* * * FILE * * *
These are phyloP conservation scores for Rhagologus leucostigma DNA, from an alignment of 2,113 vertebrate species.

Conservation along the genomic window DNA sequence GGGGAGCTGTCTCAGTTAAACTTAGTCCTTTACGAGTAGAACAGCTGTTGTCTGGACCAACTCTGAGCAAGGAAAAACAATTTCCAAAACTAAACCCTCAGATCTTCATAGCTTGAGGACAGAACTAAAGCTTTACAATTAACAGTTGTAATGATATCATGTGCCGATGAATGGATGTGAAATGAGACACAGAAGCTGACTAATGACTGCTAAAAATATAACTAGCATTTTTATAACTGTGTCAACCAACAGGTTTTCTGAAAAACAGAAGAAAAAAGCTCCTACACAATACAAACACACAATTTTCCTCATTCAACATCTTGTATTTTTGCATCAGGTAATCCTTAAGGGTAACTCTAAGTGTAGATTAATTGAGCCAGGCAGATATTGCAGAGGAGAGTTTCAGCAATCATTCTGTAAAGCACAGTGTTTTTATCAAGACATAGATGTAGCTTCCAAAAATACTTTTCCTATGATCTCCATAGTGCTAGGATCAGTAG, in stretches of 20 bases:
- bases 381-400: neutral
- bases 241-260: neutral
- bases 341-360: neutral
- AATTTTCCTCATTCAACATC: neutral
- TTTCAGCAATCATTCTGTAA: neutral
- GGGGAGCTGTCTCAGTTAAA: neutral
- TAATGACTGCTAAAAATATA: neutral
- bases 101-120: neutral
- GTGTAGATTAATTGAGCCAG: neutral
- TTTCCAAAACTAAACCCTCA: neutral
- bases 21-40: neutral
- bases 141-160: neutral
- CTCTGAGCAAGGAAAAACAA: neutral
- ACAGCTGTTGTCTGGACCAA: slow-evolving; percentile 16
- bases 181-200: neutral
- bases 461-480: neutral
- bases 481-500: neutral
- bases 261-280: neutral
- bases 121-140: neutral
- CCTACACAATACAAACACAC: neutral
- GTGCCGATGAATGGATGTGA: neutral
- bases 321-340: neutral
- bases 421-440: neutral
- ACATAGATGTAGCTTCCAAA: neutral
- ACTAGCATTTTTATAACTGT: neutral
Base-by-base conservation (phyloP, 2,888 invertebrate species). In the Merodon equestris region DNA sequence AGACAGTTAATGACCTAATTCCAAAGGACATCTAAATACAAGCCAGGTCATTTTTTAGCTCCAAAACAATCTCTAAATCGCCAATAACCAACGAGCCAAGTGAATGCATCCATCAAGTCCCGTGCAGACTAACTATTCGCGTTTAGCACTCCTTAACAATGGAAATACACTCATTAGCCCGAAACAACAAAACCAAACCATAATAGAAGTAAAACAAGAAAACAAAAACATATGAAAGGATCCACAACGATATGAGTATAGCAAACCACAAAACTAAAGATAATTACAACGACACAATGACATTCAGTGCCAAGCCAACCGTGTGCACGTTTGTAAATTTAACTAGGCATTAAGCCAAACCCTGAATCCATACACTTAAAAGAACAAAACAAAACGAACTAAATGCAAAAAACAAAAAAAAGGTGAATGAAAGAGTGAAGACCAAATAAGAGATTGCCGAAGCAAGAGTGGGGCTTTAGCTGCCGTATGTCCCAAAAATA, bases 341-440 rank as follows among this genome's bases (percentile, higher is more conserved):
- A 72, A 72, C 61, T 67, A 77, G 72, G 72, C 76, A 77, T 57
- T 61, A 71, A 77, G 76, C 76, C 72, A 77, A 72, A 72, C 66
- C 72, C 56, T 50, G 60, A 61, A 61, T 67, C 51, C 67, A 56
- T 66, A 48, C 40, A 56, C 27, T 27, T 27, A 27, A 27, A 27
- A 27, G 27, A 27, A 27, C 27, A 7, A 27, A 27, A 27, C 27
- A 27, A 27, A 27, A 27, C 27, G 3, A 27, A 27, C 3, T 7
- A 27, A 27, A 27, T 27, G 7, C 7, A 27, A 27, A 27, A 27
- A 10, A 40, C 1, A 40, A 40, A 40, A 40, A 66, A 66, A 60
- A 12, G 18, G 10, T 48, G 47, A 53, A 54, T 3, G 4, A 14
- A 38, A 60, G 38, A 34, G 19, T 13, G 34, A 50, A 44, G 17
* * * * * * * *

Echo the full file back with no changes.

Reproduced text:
These are phyloP conservation scores for Rhagologus leucostigma DNA, from an alignment of 2,113 vertebrate species.

Conservation along the genomic window DNA sequence GGGGAGCTGTCTCAGTTAAACTTAGTCCTTTACGAGTAGAACAGCTGTTGTCTGGACCAACTCTGAGCAAGGAAAAACAATTTCCAAAACTAAACCCTCAGATCTTCATAGCTTGAGGACAGAACTAAAGCTTTACAATTAACAGTTGTAATGATATCATGTGCCGATGAATGGATGTGAAATGAGACACAGAAGCTGACTAATGACTGCTAAAAATATAACTAGCATTTTTATAACTGTGTCAACCAACAGGTTTTCTGAAAAACAGAAGAAAAAAGCTCCTACACAATACAAACACACAATTTTCCTCATTCAACATCTTGTATTTTTGCATCAGGTAATCCTTAAGGGTAACTCTAAGTGTAGATTAATTGAGCCAGGCAGATATTGCAGAGGAGAGTTTCAGCAATCATTCTGTAAAGCACAGTGTTTTTATCAAGACATAGATGTAGCTTCCAAAAATACTTTTCCTATGATCTCCATAGTGCTAGGATCAGTAG, in stretches of 20 bases:
- bases 381-400: neutral
- bases 241-260: neutral
- bases 341-360: neutral
- AATTTTCCTCATTCAACATC: neutral
- TTTCAGCAATCATTCTGTAA: neutral
- GGGGAGCTGTCTCAGTTAAA: neutral
- TAATGACTGCTAAAAATATA: neutral
- bases 101-120: neutral
- GTGTAGATTAATTGAGCCAG: neutral
- TTTCCAAAACTAAACCCTCA: neutral
- bases 21-40: neutral
- bases 141-160: neutral
- CTCTGAGCAAGGAAAAACAA: neutral
- ACAGCTGTTGTCTGGACCAA: slow-evolving; percentile 16
- bases 181-200: neutral
- bases 461-480: neutral
- bases 481-500: neutral
- bases 261-280: neutral
- bases 121-140: neutral
- CCTACACAATACAAACACAC: neutral
- GTGCCGATGAATGGATGTGA: neutral
- bases 321-340: neutral
- bases 421-440: neutral
- ACATAGATGTAGCTTCCAAA: neutral
- ACTAGCATTTTTATAACTGT: neutral
Base-by-base conservation (phyloP, 2,888 invertebrate species). In the Merodon equestris region DNA sequence AGACAGTTAATGACCTAATTCCAAAGGACATCTAAATACAAGCCAGGTCATTTTTTAGCTCCAAAACAATCTCTAAATCGCCAATAACCAACGAGCCAAGTGAATGCATCCATCAAGTCCCGTGCAGACTAACTATTCGCGTTTAGCACTCCTTAACAATGGAAATACACTCATTAGCCCGAAACAACAAAACCAAACCATAATAGAAGTAAAACAAGAAAACAAAAACATATGAAAGGATCCACAACGATATGAGTATAGCAAACCACAAAACTAAAGATAATTACAACGACACAATGACATTCAGTGCCAAGCCAACCGTGTGCACGTTTGTAAATTTAACTAGGCATTAAGCCAAACCCTGAATCCATACACTTAAAAGAACAAAACAAAACGAACTAAATGCAAAAAACAAAAAAAAGGTGAATGAAAGAGTGAAGACCAAATAAGAGATTGCCGAAGCAAGAGTGGGGCTTTAGCTGCCGTATGTCCCAAAAATA, bases 341-440 rank as follows among this genome's bases (percentile, higher is more conserved):
- A 72, A 72, C 61, T 67, A 77, G 72, G 72, C 76, A 77, T 57
- T 61, A 71, A 77, G 76, C 76, C 72, A 77, A 72, A 72, C 66
- C 72, C 56, T 50, G 60, A 61, A 61, T 67, C 51, C 67, A 56
- T 66, A 48, C 40, A 56, C 27, T 27, T 27, A 27, A 27, A 27
- A 27, G 27, A 27, A 27, C 27, A 7, A 27, A 27, A 27, C 27
- A 27, A 27, A 27, A 27, C 27, G 3, A 27, A 27, C 3, T 7
- A 27, A 27, A 27, T 27, G 7, C 7, A 27, A 27, A 27, A 27
- A 10, A 40, C 1, A 40, A 40, A 40, A 40, A 66, A 66, A 60
- A 12, G 18, G 10, T 48, G 47, A 53, A 54, T 3, G 4, A 14
- A 38, A 60, G 38, A 34, G 19, T 13, G 34, A 50, A 44, G 17